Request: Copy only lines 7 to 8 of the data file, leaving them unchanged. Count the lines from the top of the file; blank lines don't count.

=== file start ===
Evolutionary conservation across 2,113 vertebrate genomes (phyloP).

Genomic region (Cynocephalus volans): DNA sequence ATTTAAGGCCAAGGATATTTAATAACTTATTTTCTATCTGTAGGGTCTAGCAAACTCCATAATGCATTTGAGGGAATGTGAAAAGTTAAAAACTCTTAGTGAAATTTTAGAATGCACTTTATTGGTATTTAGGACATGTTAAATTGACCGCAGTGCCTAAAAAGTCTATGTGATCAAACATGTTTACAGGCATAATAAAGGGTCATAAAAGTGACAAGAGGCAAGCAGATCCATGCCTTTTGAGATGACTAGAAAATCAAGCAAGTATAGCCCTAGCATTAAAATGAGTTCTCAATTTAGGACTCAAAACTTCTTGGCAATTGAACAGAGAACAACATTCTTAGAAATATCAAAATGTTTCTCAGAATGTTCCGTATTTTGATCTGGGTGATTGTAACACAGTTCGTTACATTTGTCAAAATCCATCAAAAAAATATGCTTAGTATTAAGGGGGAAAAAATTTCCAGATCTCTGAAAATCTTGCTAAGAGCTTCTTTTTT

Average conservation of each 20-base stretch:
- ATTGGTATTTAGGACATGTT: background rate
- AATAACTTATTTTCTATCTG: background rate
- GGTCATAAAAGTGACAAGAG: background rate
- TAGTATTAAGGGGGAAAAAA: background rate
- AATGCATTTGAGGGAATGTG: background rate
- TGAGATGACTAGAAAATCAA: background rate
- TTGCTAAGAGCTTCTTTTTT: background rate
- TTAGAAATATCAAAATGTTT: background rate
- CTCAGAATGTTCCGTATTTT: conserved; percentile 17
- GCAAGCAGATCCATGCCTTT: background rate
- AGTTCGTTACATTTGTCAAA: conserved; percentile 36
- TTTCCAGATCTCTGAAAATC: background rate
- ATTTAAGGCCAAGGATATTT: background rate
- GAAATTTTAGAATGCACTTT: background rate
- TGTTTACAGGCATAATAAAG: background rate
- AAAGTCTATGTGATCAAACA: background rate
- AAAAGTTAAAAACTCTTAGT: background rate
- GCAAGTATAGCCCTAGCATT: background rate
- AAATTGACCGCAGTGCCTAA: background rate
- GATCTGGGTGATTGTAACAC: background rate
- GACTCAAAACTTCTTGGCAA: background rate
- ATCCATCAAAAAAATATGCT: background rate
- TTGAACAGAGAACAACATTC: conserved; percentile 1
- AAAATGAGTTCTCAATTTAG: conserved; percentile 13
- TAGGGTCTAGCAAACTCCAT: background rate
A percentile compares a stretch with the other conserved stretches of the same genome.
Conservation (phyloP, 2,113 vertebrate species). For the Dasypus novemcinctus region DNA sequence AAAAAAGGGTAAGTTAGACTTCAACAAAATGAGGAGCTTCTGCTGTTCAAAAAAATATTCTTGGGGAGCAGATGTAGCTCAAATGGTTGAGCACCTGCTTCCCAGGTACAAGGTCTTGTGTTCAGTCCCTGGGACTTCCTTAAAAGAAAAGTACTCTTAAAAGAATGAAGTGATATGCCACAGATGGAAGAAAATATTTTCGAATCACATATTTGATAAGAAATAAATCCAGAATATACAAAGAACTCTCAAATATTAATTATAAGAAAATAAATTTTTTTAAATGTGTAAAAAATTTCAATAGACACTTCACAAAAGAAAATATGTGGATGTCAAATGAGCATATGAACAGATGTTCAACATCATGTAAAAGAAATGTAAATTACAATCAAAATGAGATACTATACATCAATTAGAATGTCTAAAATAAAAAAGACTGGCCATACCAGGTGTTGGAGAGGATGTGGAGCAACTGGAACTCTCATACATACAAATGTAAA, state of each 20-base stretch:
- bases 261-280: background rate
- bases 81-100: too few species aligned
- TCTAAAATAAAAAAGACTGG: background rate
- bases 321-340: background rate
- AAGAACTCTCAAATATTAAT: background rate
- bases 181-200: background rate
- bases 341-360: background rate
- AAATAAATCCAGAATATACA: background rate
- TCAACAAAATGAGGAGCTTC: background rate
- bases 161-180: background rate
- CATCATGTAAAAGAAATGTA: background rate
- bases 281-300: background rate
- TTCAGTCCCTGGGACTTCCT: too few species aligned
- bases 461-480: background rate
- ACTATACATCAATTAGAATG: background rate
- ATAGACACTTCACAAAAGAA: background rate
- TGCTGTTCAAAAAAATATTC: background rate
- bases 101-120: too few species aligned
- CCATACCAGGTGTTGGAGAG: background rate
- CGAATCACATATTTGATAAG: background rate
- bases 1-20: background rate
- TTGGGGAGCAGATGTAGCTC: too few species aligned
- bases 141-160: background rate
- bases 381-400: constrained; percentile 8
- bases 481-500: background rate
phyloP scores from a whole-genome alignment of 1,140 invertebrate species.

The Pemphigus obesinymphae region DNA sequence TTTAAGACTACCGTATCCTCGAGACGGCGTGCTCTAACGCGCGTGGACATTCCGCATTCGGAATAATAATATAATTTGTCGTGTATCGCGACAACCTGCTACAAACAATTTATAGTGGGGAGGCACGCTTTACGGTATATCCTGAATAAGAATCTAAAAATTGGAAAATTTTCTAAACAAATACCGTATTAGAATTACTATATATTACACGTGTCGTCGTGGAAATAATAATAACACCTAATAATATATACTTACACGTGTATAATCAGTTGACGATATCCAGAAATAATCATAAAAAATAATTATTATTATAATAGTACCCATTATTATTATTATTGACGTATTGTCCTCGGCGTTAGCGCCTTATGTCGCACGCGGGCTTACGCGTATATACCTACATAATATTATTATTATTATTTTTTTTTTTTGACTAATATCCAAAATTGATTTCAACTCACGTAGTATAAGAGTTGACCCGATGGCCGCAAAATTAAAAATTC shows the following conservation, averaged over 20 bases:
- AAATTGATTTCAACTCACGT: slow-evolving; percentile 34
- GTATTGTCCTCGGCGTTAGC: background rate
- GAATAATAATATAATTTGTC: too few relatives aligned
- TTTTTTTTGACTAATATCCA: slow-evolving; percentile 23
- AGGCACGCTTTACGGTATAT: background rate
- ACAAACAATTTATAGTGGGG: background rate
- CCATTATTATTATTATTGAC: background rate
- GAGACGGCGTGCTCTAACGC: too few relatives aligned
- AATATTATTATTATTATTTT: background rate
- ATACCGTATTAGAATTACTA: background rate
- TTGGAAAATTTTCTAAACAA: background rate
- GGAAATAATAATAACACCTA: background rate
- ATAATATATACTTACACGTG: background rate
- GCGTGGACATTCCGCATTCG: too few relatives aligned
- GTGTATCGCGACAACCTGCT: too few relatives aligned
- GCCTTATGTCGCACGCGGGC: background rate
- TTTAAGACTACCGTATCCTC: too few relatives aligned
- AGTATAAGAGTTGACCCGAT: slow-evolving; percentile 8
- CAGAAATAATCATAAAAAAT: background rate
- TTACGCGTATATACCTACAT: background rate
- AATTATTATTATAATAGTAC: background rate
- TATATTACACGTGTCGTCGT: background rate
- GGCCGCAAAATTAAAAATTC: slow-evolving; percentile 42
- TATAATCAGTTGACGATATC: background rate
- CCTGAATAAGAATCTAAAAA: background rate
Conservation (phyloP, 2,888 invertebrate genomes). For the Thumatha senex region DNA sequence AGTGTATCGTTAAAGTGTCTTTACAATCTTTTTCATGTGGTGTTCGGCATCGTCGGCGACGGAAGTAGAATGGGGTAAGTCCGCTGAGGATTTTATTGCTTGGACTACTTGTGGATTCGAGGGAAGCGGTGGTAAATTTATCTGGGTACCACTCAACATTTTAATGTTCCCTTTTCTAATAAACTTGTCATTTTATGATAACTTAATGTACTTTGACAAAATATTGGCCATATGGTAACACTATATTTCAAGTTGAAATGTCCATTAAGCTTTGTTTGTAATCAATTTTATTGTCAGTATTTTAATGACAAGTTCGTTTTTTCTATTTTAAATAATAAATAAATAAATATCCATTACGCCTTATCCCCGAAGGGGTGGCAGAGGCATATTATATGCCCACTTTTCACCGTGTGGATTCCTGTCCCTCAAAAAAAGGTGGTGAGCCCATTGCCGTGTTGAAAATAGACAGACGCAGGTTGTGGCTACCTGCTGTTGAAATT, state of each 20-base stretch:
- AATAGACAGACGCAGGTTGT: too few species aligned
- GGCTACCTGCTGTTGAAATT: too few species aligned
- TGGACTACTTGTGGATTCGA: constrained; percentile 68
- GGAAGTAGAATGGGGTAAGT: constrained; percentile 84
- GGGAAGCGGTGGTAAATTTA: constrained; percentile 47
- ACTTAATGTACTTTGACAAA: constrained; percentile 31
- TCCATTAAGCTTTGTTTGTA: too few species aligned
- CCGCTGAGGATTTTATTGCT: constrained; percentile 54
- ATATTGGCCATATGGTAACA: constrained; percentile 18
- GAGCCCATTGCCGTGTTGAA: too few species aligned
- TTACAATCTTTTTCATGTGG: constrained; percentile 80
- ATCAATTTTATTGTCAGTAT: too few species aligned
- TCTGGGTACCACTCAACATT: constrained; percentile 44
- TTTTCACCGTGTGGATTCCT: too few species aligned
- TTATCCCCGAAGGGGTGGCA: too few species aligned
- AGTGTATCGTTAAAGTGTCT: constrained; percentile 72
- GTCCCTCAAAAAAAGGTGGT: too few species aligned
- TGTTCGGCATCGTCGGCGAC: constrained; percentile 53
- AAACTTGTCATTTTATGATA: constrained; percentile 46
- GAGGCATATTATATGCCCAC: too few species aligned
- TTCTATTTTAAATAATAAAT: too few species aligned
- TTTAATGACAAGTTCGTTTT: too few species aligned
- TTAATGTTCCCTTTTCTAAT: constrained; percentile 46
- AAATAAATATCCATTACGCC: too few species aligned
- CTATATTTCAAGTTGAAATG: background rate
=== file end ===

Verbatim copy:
- TAGTATTAAGGGGGAAAAAA: background rate
- AATGCATTTGAGGGAATGTG: background rate